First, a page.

Tuberculosis on Campus
On November 26, 2007, Dr. Leslie Jaffe, college physician,
notified the Smith College community that a sophomore student
was being treated for probable tuberculosis. The following
is an update on the outreach, testing and education that
have taken place to date.
What is tuberculosis?
Tuberculosis or TB is a highly curable and preventable bacterial
disease, caused by a germ breathed into the lungs. It is
important to distinguish between “active tuberculosis” or “tuberculosis
disease,” which is characterized by abnormalities
in the lungs, and “latent” or “dormant” tuberculosis,
in which the patient experiences no symptoms and is not
contagious. Tuberculosis is spread through the air, via
repeated exposure to an active TB carrier’s coughing
How many Smith College students are confirmed to
have active tuberculosis?
One. The college physician learned of her probable case
of TB on Nov. 22 and notified the campus community as soon
as classes resumed after Thanksgiving break on Nov. 26.
The student is undergoing antibiotic treatment and will
be able to return to campus once it is determined she is
no longer contagious.
What are the clinical signs of tuberculosis?
The most common symptoms of TB disease are coughing, fever,
loss of appetite, weight loss, weakness, night sweats and
feeling very tired. No single symptom would be likely to
trigger the need for TB-specific testing. Rather, a clinician
would take into consideration a constellation of symptoms.
How is tuberculosis diagnosed and treated?
A skin test, known as a PPD test, can detect latent tuberculosis.
A chest x-ray is needed to diagnose active TB. Thus, a
positive skin test does not necessarily indicate active
TB. It can indicate exposure to TB or a previous TB vaccination.
Anyone with a positive PPD test needs to have a chest x-ray
to exclude the possibility of active tuberculosis. Further,
even if a chest x-ray confirms an individual doesn’t
have active TB, standard protocol recommends a six-to-nine-month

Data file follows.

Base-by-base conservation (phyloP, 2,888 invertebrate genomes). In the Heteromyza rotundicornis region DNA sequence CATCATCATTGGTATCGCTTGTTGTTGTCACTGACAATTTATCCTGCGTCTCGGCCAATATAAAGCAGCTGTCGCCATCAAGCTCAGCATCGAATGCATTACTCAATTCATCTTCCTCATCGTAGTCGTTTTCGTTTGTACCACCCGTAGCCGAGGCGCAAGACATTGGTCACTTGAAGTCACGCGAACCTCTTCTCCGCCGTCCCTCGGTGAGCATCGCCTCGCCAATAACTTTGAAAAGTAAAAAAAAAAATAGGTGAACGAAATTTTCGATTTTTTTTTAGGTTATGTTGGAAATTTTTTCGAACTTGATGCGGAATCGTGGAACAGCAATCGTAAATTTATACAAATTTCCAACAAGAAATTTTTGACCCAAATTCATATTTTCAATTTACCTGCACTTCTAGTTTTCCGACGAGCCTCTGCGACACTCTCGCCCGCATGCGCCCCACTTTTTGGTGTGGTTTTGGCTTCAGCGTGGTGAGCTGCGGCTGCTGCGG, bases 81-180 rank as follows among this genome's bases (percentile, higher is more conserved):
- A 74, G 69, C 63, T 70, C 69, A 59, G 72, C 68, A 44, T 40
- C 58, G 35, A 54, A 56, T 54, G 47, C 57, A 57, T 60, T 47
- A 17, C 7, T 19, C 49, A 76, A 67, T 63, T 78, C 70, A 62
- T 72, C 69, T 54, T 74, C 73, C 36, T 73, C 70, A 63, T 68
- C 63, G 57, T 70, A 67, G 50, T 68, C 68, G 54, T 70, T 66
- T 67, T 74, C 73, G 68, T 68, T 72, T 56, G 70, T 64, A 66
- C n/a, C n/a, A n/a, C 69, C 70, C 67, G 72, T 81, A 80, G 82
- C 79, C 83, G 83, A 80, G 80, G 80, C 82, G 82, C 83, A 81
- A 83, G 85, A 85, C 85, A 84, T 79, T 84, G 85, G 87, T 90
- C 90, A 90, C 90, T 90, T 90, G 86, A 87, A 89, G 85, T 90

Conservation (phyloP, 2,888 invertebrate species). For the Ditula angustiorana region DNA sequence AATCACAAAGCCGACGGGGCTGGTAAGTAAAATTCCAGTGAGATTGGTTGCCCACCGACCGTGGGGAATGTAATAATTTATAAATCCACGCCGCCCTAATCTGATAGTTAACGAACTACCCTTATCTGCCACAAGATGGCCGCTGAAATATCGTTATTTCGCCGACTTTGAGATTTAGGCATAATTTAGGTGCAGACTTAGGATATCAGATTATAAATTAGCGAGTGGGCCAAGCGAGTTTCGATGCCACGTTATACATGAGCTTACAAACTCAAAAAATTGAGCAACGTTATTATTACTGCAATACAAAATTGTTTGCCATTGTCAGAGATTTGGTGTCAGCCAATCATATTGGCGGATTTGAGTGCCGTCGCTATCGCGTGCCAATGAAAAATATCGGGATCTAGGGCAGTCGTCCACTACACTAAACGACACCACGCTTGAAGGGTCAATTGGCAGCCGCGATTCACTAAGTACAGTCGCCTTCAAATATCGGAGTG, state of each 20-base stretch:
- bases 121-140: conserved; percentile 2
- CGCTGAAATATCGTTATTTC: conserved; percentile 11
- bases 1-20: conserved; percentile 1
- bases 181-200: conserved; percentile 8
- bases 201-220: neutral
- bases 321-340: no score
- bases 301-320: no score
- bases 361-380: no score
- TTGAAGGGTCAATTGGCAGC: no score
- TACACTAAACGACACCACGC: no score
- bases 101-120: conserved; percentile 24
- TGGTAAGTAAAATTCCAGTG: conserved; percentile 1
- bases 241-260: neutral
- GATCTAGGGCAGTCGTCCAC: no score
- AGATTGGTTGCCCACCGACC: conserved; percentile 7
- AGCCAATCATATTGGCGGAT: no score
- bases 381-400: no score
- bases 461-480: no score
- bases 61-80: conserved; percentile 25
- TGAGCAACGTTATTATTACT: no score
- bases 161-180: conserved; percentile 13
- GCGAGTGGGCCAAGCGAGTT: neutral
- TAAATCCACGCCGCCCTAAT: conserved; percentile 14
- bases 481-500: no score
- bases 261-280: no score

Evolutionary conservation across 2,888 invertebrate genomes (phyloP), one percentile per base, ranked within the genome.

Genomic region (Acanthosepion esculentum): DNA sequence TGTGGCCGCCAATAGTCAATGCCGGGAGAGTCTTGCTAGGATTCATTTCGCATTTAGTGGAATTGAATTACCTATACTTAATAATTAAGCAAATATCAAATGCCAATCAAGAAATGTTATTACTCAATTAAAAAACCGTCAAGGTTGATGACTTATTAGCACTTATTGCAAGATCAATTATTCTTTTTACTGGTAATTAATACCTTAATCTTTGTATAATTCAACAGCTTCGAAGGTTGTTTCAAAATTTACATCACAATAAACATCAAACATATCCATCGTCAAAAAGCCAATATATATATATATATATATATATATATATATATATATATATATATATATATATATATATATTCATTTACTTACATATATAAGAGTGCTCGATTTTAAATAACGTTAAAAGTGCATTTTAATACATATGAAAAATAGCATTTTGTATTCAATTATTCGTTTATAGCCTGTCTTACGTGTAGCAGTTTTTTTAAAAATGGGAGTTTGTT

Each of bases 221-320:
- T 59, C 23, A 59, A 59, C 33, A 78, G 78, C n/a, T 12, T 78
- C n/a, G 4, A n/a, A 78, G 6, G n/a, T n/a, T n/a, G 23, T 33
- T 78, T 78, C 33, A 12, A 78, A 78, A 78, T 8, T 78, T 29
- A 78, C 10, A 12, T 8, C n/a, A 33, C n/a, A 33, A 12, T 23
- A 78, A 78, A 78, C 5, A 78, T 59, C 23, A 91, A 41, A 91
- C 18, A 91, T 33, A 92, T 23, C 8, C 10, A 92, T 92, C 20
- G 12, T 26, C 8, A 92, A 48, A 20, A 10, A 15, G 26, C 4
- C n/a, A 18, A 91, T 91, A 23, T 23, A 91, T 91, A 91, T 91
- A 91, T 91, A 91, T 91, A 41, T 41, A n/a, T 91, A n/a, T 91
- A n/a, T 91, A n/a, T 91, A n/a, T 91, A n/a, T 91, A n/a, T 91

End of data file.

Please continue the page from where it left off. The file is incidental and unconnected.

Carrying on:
course of antibiotics as treatment for latent TB. The antibiotics
used to treat latent and active TB are covered by most
medical insurance plans.
Who is being screened for tuberculosis exposure?
Although TB is an infectious disease, the possibility of
spreading it through casual contact is low. Smith is following
the testing protocols of the Massachusetts Department of
Public Health, which has recommended that the college test
the student's close contacts, those in her classes, residents of her house,
and others with whom she had regular contact.
Of this group of 267,
263 have been screened, either through PPD skin
tests or chest x-rays. The remaining 4 individuals are not
on campus for unrelated reasons.
What are the test results to date?
A total of 32 individuals had positive PPD skin tests. Of these, many positive
results likely reflect previous vaccination with BCG (see below) and/or previous
positive PPD tests. Every individual with a positive skin test had
a normal chest x-ray. None
has active tuberculosis and none is contagious.
As stated above, even if a chest
x-ray confirms an individual does not have active TB, standard
protocol may recommend a six-to-nine-month course of antibiotics
to someone with a positive TB test. Dr.
Jaffe accompanied 13 students and one employee to Baystate
tuberculosis clinic, where they had the opportunity
to meet with a specialist to discuss antibiotic treatment.
Such treatment was recommended for 11 of these 14 individuals.
The Massachusetts Department
of Public Health recommends a final PPD screening test be
conducted approximately 10 weeks after the last possible
exposure to active tuberculosis. On February 12, from 10
a.m. to 2 p.m. at the Campus Center Carroll Room, the 231
contacts with a negative PPD will be retested.
Are Smith students screened for tuberculosis?
In order to matriculate, every Smith student must present
proof of tuberculosis screening, using forms and protocols
developed by the Massachusetts Department of Public Health.
Smith require a tuberculosis vaccine? Do other colleges?
While the bacille Calmette-Guérin (BCG) vaccine
is used in many countries with a high prevalence of TB,
it is not generally recommended for use in the United States
except for very select persons who meet specific criteria.
People who have had BCG vaccine can still get TB infection,
and many still get active TB disease. Some international
students who come to college in the United States have
been vaccinated but the majority of domestic students have
not. More information about the BCG vaccine is available
from the Centers for Disease Control.
How can I learn more about tuberculosis in the United
Last updated: Feb. 1, 2008